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Charles Nelson Reilly dies at 76

Amazing — I used to come home from school every day and watch Match Game, and Charles Nelson Reilly’s queerness, bless him, was off the charts and it didn’t matter. Was this man ever in the closet? According to his Wikipedia entry he never mentioned being gay until the 90s, but he never attempted to hide the fact. His partner Patrick Hughes III, a set decorator, is mentioned in the AP story; unlike other obits (Luther Vandross, Susan Sontag) there isn’t even a feeble attempt to straightwash.

Charles Nelson Reilly, the Tony Award winner who later became known for his ribald appearances on the “Tonight Show” and various game shows, has died. He was 76.

Reilly died Friday in Los Angeles of complications from pneumonia, his partner, Patrick Hughes, told the New York Times.

Reilly began his career in New York City, taking acting classes at a studio with Steve McQueen, Geraldine Page and Hal Holbrook. In 1962, he appeared on Broadway as Bud Frump in the original Broadway production of “How to Succeed in Business Without Really Trying.” The role won Reilly a Tony Award.

…He gained fame by becoming what he described as a “game show fixture” in the 1970s and 80s. He was a regular on programs like “Match Game” and “Hollywood Squares,” often wearing giant glasses and colorful suits with ascots.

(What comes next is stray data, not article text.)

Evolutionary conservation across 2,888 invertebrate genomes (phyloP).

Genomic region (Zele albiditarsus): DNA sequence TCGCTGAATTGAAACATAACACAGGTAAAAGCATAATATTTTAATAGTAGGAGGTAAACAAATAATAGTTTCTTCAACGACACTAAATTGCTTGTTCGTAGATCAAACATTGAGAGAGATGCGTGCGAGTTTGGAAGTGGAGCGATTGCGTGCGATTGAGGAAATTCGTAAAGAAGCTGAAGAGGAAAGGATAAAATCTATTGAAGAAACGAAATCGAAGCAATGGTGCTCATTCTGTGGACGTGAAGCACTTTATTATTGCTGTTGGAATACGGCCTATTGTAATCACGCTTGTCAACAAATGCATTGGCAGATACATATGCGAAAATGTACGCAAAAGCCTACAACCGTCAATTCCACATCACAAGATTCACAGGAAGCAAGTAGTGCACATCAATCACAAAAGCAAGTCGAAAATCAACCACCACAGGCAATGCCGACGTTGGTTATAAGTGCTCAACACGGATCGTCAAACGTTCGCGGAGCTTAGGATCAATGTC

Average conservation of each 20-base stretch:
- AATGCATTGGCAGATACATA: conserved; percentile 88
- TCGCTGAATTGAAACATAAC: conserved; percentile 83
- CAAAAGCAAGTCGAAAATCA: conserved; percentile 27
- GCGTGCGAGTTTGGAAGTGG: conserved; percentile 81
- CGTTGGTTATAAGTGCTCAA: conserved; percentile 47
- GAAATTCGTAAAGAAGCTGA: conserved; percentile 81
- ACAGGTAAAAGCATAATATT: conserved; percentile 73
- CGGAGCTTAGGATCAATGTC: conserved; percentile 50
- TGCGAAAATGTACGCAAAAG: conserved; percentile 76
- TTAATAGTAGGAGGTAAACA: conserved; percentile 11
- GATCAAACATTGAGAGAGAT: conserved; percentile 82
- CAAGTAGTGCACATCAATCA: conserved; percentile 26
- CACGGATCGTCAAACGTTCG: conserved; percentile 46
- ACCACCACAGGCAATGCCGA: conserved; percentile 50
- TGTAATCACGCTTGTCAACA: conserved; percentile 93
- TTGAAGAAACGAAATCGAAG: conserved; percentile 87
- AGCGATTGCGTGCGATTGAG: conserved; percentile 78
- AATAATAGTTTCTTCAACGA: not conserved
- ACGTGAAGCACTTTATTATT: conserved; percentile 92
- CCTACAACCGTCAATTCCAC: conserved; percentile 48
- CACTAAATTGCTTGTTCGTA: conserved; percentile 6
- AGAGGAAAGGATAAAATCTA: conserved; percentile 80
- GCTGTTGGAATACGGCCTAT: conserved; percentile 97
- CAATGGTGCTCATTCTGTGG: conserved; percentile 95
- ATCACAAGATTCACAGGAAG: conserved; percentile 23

From the NYT:

…Mr. Reilly’s openly gay persona was many years ahead of its time on television, and it had its risks. He recalled being dismissed early in his career by a network executive, who told him that “they don’t let queers on television.” Paul Linke, who directed the one-man show, said Mr. Reilly later had the last laugh when he would page through TV Guide and count how many times he was on the air that week.

So, who was more flamingly “out” at that time, Reilly or Paul Lynde, or the character Mr. Smith on Lost in Space?

Watch Charles Nelson Reilly spar with Gene Rayburn — and CNR takes over the mic. In the clip on the right, a 2002 reunion piece on The Early Show, Brett Somers, Charles Nelson Reilly and Betty White:


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Pam Spaulding

Pam Spaulding